Drawing on research conducted in the summer of 2020 and published as a Working Knowledge Project Short “Collaborations between artists and academics” (January 2021), this paper considers a frequently opaque or invisible aspect of scholarly practice in the medical humanities, a field defined by its enthusiasm for collaboration, interdisciplinarity and dialogue. In this context, artists are often engaged as part of multi-disciplinary teams, or work with individual academics on specific projects. Collaborations between researchers and creative practitioners are generally perceived as highly desirable, with potential benefits for both sides: they are often recognised as a way for academics to bring their research to a wider public, and for artists to access expert knowledge that can be used as raw material for their own work. Creative collaborations can also be understood as an innovative method of alternative knowledge production, for example foregrounding collective, participatory or embodied forms of knowledge. However, presenting such collaborations in an exclusively positive light risks an overly idealistic vision of what it means practically to work together.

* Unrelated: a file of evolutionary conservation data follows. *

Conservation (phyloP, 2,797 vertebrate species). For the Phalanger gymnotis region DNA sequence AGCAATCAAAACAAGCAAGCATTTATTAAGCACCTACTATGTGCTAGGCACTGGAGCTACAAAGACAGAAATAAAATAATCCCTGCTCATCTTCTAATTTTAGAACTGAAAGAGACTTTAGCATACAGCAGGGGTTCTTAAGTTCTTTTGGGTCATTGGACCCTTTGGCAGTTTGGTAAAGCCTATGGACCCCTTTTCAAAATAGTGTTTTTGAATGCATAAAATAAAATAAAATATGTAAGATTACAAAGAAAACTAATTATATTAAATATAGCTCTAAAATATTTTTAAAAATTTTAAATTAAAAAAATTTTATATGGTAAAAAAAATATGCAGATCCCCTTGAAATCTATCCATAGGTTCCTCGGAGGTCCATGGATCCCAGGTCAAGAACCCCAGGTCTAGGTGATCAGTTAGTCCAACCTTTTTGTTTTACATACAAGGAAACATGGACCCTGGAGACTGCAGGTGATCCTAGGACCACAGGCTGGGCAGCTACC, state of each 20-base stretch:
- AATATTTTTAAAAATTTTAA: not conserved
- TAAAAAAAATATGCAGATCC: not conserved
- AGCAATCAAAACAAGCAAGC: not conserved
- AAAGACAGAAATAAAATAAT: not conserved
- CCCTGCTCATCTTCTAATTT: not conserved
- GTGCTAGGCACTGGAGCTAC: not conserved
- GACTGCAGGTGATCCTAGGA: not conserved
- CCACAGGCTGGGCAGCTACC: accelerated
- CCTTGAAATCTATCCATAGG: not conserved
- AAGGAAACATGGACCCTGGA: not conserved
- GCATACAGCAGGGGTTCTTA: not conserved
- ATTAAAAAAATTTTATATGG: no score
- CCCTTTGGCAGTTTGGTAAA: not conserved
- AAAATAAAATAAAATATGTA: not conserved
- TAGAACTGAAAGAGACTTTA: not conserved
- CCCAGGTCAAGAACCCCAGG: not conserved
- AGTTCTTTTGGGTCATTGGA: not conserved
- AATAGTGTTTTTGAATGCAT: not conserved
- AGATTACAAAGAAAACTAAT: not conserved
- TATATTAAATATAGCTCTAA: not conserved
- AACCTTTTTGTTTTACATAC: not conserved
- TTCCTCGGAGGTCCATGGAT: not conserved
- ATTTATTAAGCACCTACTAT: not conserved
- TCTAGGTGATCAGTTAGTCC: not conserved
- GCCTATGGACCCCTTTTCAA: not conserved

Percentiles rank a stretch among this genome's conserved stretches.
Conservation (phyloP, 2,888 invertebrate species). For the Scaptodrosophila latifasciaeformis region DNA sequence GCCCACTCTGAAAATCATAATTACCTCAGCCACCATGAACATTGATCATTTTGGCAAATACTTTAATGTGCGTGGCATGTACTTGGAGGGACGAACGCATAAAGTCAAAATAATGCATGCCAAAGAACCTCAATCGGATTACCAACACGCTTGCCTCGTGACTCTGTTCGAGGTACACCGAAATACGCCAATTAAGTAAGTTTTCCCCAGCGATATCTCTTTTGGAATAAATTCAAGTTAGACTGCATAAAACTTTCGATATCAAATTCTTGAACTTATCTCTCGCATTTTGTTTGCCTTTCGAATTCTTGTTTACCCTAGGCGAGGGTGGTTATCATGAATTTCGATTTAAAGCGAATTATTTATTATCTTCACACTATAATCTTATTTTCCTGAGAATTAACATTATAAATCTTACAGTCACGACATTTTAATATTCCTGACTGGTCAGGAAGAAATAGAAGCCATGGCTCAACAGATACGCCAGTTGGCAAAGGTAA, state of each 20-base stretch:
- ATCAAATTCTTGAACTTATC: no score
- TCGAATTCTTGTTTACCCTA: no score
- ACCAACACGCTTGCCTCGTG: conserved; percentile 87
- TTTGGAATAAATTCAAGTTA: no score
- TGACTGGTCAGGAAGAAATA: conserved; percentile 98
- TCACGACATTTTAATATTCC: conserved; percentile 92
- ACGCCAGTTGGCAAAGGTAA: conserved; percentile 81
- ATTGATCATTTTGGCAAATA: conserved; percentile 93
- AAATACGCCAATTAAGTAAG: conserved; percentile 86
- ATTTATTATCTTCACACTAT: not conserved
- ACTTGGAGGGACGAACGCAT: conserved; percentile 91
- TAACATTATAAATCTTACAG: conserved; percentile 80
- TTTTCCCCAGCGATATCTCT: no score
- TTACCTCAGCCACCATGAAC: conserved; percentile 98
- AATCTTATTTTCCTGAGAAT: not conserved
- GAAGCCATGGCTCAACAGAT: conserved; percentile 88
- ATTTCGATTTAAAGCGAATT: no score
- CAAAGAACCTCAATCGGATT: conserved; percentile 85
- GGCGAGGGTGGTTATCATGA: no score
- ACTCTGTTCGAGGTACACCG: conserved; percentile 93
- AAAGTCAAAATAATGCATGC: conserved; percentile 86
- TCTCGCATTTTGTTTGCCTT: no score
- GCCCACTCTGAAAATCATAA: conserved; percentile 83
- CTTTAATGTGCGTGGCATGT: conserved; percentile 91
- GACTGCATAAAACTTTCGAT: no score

The first part of my paper will present the findings of the Project Short, which offers a toolkit for would-be collaborators, outlining how projects are initiated, the process that are involved, the outputs that might be expected, and how contracts, artists’ fees, copyright, and intellectual property rights can be negotiated.
The second part of my paper will extend my analysis beyond the purely practical aspects of artistic-academic collaboration, asking how such practices expand and challenge both established art-historical frameworks and existing accounts of art in healthcare. For example, whilst understood as part of the ‘social turn’ in art (Bishop, 2012), terms such as participatory art (Bishop, 2006; 2012), community art (Matarasso, 2019), or dialogic art (Kester, 2004) can only partially account for these practices; similarly, whilst there is a rich existent literature on the ‘therapeutic’ or ‘healing’ use of art within hospitals and other healthcare spaces (e.g. Hogan, 2001; Cork, 2011), much less has been written about the potential of art to critique and interrogate normative clinical practices and the assumptions that underpin them.